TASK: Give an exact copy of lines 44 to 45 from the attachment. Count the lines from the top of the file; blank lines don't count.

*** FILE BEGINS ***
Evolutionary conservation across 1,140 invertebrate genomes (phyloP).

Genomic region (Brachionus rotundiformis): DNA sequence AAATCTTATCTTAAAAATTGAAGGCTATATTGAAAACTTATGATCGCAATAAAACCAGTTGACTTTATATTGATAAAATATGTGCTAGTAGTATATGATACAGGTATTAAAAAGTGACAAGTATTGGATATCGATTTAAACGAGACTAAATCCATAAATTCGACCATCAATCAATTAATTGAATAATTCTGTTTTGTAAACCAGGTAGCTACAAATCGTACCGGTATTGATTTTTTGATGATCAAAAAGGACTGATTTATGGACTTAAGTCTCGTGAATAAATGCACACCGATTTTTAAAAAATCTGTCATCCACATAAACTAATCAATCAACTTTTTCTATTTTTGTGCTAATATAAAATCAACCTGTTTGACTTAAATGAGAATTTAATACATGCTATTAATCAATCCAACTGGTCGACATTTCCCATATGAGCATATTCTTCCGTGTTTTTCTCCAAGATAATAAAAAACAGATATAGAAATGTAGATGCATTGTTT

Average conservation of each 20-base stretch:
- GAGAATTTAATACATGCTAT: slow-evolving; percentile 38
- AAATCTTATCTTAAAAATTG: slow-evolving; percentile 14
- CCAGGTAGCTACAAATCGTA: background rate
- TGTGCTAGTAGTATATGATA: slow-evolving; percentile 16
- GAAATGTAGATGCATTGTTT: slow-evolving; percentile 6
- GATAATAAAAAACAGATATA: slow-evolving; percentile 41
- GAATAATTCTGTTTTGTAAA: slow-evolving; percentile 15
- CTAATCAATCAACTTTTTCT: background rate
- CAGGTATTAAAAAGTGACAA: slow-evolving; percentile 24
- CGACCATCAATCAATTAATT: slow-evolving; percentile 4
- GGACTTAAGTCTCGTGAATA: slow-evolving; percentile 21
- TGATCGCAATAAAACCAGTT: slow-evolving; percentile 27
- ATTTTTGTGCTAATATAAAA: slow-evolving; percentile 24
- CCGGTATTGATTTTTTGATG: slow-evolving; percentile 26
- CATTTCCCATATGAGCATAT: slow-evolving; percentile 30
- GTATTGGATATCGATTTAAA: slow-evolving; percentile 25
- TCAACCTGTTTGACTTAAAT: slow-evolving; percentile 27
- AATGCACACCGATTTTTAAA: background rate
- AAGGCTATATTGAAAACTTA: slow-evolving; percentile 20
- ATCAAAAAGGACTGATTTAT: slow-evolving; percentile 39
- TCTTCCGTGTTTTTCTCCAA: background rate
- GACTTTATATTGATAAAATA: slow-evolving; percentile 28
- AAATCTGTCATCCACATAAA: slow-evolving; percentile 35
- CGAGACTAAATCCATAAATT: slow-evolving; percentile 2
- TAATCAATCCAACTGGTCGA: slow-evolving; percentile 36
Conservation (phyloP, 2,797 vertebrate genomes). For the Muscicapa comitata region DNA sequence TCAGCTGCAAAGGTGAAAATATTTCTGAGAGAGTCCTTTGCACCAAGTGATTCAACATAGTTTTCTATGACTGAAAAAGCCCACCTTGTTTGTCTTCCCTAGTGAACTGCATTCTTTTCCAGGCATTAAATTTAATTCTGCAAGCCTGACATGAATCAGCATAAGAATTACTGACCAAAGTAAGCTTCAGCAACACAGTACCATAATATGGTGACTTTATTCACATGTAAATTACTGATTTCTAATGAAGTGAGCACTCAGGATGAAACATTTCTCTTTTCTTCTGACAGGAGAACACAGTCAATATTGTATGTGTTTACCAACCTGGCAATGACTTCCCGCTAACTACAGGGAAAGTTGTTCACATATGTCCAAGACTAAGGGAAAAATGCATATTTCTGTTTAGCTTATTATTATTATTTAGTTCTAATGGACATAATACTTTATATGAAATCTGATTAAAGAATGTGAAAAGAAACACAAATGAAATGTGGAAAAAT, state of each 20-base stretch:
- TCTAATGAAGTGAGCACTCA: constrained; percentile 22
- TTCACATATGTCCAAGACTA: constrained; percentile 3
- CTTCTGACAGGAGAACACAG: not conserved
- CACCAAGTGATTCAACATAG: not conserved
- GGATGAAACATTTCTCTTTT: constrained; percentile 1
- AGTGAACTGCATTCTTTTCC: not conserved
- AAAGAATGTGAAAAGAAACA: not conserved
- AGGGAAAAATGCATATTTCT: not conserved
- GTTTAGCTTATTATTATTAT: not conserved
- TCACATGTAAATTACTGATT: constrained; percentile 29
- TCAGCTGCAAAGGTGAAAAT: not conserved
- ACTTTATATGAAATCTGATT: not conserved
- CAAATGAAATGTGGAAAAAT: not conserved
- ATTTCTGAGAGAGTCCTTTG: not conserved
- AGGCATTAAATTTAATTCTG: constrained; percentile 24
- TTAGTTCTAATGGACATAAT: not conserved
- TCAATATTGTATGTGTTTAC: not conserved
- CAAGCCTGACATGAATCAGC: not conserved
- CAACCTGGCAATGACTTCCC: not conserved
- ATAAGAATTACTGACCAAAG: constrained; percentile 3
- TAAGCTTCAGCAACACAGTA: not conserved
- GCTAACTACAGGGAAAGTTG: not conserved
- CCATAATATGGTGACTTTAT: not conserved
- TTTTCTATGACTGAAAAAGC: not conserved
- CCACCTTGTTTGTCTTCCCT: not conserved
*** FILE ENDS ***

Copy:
- AGGCATTAAATTTAATTCTG: constrained; percentile 24
- TTAGTTCTAATGGACATAAT: not conserved